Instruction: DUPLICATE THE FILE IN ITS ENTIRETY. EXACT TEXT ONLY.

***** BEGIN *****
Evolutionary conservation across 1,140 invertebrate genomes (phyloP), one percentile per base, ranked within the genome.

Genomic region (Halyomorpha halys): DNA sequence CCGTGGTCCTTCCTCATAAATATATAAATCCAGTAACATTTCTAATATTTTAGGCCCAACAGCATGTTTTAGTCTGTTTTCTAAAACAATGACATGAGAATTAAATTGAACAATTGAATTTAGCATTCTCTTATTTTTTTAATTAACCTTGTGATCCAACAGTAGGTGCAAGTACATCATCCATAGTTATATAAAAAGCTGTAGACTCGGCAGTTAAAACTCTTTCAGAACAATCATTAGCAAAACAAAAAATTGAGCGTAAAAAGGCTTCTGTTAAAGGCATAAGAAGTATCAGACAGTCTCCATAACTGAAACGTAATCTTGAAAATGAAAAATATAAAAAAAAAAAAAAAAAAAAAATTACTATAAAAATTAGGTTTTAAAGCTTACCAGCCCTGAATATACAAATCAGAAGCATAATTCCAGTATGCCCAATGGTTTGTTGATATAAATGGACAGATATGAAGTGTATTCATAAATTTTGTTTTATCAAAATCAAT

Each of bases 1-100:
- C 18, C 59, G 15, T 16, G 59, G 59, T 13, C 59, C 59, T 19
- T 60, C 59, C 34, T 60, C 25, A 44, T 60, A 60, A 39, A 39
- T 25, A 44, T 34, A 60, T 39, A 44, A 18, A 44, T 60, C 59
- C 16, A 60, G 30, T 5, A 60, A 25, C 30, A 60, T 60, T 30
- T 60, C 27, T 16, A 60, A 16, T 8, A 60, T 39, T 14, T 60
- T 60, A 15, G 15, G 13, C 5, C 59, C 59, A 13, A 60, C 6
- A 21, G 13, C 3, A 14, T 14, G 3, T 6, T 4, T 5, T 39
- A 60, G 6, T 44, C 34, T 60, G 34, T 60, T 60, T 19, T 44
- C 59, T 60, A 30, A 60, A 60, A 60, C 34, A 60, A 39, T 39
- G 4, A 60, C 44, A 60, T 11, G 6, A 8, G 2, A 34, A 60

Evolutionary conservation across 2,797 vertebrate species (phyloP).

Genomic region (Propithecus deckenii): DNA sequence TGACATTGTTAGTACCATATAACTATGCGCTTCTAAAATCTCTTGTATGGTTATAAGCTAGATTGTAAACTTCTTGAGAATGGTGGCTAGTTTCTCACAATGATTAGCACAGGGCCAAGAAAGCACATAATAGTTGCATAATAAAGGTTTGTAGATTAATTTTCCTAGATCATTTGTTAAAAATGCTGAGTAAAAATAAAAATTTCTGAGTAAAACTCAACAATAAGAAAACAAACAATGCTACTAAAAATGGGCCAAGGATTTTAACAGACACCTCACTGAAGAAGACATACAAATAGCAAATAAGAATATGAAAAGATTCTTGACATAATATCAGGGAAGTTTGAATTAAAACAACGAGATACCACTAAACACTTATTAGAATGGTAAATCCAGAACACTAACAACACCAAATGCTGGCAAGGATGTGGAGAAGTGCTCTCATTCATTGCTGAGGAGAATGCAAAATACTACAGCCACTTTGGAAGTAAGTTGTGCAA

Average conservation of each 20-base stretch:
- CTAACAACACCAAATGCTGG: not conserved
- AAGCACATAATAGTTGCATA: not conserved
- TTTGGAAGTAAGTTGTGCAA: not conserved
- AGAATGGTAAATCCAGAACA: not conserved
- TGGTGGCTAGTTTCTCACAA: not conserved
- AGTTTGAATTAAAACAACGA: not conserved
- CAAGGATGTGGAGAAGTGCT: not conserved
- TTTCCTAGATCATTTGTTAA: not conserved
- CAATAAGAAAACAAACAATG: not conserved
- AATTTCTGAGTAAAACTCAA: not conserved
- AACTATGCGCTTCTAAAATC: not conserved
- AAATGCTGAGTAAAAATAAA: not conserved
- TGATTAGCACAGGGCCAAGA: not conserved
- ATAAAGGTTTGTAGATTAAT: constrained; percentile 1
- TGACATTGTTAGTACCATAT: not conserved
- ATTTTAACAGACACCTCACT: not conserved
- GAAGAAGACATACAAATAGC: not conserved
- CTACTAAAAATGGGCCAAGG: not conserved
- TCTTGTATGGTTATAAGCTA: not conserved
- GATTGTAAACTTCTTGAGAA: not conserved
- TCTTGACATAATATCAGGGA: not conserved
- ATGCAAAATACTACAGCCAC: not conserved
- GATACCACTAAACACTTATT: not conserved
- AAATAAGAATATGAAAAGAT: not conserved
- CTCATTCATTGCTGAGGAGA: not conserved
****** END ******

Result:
Evolutionary conservation across 1,140 invertebrate genomes (phyloP), one percentile per base, ranked within the genome.

Genomic region (Halyomorpha halys): DNA sequence CCGTGGTCCTTCCTCATAAATATATAAATCCAGTAACATTTCTAATATTTTAGGCCCAACAGCATGTTTTAGTCTGTTTTCTAAAACAATGACATGAGAATTAAATTGAACAATTGAATTTAGCATTCTCTTATTTTTTTAATTAACCTTGTGATCCAACAGTAGGTGCAAGTACATCATCCATAGTTATATAAAAAGCTGTAGACTCGGCAGTTAAAACTCTTTCAGAACAATCATTAGCAAAACAAAAAATTGAGCGTAAAAAGGCTTCTGTTAAAGGCATAAGAAGTATCAGACAGTCTCCATAACTGAAACGTAATCTTGAAAATGAAAAATATAAAAAAAAAAAAAAAAAAAAAATTACTATAAAAATTAGGTTTTAAAGCTTACCAGCCCTGAATATACAAATCAGAAGCATAATTCCAGTATGCCCAATGGTTTGTTGATATAAATGGACAGATATGAAGTGTATTCATAAATTTTGTTTTATCAAAATCAAT

Each of bases 1-100:
- C 18, C 59, G 15, T 16, G 59, G 59, T 13, C 59, C 59, T 19
- T 60, C 59, C 34, T 60, C 25, A 44, T 60, A 60, A 39, A 39
- T 25, A 44, T 34, A 60, T 39, A 44, A 18, A 44, T 60, C 59
- C 16, A 60, G 30, T 5, A 60, A 25, C 30, A 60, T 60, T 30
- T 60, C 27, T 16, A 60, A 16, T 8, A 60, T 39, T 14, T 60
- T 60, A 15, G 15, G 13, C 5, C 59, C 59, A 13, A 60, C 6
- A 21, G 13, C 3, A 14, T 14, G 3, T 6, T 4, T 5, T 39
- A 60, G 6, T 44, C 34, T 60, G 34, T 60, T 60, T 19, T 44
- C 59, T 60, A 30, A 60, A 60, A 60, C 34, A 60, A 39, T 39
- G 4, A 60, C 44, A 60, T 11, G 6, A 8, G 2, A 34, A 60

Evolutionary conservation across 2,797 vertebrate species (phyloP).

Genomic region (Propithecus deckenii): DNA sequence TGACATTGTTAGTACCATATAACTATGCGCTTCTAAAATCTCTTGTATGGTTATAAGCTAGATTGTAAACTTCTTGAGAATGGTGGCTAGTTTCTCACAATGATTAGCACAGGGCCAAGAAAGCACATAATAGTTGCATAATAAAGGTTTGTAGATTAATTTTCCTAGATCATTTGTTAAAAATGCTGAGTAAAAATAAAAATTTCTGAGTAAAACTCAACAATAAGAAAACAAACAATGCTACTAAAAATGGGCCAAGGATTTTAACAGACACCTCACTGAAGAAGACATACAAATAGCAAATAAGAATATGAAAAGATTCTTGACATAATATCAGGGAAGTTTGAATTAAAACAACGAGATACCACTAAACACTTATTAGAATGGTAAATCCAGAACACTAACAACACCAAATGCTGGCAAGGATGTGGAGAAGTGCTCTCATTCATTGCTGAGGAGAATGCAAAATACTACAGCCACTTTGGAAGTAAGTTGTGCAA

Average conservation of each 20-base stretch:
- CTAACAACACCAAATGCTGG: not conserved
- AAGCACATAATAGTTGCATA: not conserved
- TTTGGAAGTAAGTTGTGCAA: not conserved
- AGAATGGTAAATCCAGAACA: not conserved
- TGGTGGCTAGTTTCTCACAA: not conserved
- AGTTTGAATTAAAACAACGA: not conserved
- CAAGGATGTGGAGAAGTGCT: not conserved
- TTTCCTAGATCATTTGTTAA: not conserved
- CAATAAGAAAACAAACAATG: not conserved
- AATTTCTGAGTAAAACTCAA: not conserved
- AACTATGCGCTTCTAAAATC: not conserved
- AAATGCTGAGTAAAAATAAA: not conserved
- TGATTAGCACAGGGCCAAGA: not conserved
- ATAAAGGTTTGTAGATTAAT: constrained; percentile 1
- TGACATTGTTAGTACCATAT: not conserved
- ATTTTAACAGACACCTCACT: not conserved
- GAAGAAGACATACAAATAGC: not conserved
- CTACTAAAAATGGGCCAAGG: not conserved
- TCTTGTATGGTTATAAGCTA: not conserved
- GATTGTAAACTTCTTGAGAA: not conserved
- TCTTGACATAATATCAGGGA: not conserved
- ATGCAAAATACTACAGCCAC: not conserved
- GATACCACTAAACACTTATT: not conserved
- AAATAAGAATATGAAAAGAT: not conserved
- CTCATTCATTGCTGAGGAGA: not conserved